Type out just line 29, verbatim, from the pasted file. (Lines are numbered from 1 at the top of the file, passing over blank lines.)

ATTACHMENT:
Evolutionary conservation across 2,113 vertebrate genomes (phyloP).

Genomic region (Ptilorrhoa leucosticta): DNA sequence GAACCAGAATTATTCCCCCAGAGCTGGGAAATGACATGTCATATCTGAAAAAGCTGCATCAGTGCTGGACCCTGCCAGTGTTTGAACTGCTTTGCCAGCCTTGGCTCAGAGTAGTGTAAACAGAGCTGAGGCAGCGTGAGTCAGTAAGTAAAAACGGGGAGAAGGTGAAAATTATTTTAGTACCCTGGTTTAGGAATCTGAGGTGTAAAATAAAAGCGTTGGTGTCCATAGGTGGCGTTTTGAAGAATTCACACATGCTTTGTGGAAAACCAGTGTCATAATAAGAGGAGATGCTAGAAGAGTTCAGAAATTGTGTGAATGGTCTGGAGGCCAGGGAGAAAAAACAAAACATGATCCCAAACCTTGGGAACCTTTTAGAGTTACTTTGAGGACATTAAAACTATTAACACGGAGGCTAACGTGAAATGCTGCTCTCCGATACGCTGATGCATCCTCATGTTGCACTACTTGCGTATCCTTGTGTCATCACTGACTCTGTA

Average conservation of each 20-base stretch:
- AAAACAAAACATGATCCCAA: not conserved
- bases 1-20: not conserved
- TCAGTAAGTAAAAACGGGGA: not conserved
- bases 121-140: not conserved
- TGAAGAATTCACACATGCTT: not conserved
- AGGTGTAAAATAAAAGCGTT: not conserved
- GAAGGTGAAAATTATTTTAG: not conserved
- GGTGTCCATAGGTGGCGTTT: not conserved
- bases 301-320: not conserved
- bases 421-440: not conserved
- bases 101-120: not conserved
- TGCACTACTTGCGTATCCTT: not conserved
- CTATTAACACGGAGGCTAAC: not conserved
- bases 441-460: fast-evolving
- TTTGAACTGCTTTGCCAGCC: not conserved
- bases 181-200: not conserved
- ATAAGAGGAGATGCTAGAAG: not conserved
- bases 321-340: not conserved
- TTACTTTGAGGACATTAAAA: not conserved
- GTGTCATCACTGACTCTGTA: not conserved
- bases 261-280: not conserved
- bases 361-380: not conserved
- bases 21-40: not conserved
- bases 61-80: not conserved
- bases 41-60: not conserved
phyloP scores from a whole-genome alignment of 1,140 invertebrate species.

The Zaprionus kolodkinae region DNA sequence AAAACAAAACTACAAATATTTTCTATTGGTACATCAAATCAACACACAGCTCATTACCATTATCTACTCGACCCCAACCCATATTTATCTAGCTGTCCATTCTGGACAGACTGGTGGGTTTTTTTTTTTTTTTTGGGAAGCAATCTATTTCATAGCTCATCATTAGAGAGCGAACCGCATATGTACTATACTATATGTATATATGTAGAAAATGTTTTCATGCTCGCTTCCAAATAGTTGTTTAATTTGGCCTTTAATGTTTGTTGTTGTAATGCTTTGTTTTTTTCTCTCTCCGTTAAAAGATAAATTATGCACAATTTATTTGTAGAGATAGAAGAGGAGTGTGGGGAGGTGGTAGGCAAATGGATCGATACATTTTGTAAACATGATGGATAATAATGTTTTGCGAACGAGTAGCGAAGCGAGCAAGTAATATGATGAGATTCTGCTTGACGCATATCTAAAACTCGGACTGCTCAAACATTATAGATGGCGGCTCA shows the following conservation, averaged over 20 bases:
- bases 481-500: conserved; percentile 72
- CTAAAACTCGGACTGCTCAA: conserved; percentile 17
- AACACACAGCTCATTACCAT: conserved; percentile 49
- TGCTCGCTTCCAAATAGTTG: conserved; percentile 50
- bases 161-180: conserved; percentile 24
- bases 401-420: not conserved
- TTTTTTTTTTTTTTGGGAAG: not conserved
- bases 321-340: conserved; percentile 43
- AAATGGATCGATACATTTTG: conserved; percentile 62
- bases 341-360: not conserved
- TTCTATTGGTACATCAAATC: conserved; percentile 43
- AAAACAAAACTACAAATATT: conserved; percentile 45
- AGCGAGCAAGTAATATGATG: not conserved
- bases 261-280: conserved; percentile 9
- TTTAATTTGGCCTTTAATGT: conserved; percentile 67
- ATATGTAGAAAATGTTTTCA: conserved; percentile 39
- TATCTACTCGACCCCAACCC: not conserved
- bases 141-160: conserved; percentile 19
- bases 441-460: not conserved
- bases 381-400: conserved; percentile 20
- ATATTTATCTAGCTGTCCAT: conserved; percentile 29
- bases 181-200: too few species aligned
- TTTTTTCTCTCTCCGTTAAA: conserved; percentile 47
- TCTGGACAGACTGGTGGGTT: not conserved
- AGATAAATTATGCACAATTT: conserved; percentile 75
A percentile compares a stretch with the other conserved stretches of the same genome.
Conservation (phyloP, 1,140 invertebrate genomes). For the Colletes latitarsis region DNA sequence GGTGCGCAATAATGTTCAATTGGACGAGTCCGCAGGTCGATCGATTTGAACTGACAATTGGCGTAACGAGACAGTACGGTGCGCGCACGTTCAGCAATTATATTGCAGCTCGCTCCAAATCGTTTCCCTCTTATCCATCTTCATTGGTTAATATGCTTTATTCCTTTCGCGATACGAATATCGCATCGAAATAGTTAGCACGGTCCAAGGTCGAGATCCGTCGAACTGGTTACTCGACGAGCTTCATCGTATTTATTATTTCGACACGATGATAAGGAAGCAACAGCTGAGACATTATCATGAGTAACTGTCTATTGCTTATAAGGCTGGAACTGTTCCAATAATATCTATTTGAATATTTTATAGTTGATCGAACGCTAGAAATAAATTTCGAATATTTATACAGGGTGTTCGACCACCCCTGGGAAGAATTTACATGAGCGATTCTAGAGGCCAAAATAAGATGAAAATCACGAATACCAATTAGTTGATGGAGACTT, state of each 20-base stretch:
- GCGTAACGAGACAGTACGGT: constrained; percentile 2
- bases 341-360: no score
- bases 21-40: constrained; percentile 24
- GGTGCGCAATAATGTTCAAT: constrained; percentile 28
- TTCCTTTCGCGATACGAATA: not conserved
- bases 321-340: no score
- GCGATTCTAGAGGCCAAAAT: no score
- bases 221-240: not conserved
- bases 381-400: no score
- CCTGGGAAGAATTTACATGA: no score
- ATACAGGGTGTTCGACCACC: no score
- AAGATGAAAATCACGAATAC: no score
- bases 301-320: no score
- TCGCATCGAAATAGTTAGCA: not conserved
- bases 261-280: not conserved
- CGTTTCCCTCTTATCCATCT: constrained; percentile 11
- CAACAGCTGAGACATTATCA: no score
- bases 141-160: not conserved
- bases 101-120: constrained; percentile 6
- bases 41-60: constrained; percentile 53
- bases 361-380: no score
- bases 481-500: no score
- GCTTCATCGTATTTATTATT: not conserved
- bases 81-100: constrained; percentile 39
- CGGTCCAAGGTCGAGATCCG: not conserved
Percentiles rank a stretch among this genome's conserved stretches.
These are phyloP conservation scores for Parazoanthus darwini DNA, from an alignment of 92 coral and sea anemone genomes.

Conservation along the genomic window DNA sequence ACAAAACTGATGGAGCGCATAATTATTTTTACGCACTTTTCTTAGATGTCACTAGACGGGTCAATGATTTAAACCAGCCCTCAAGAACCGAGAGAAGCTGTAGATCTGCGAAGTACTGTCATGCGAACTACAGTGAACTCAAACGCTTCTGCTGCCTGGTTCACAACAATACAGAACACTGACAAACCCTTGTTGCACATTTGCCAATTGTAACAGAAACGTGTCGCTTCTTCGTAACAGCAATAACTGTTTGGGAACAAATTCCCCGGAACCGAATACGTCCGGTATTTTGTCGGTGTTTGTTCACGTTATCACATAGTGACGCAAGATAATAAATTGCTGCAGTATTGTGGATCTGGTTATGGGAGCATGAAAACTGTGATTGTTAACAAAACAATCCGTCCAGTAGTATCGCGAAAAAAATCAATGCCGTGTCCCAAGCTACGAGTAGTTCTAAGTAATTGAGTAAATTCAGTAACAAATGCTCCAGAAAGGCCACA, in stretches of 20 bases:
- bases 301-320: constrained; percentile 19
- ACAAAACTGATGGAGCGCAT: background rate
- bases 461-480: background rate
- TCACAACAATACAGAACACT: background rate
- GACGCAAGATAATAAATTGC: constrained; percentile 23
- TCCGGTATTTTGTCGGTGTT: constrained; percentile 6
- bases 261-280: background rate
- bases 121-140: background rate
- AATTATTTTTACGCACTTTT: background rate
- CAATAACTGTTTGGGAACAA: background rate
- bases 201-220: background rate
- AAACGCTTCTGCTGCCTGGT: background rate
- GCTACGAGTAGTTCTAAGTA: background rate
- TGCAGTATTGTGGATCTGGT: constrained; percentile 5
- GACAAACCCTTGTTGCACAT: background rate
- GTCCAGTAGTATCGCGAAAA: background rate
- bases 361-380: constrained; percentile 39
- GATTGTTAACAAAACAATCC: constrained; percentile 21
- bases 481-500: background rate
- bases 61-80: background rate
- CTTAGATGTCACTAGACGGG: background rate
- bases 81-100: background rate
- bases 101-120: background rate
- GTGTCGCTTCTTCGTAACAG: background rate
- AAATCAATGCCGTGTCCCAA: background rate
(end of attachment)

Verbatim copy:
phyloP scores from a whole-genome alignment of 1,140 invertebrate species.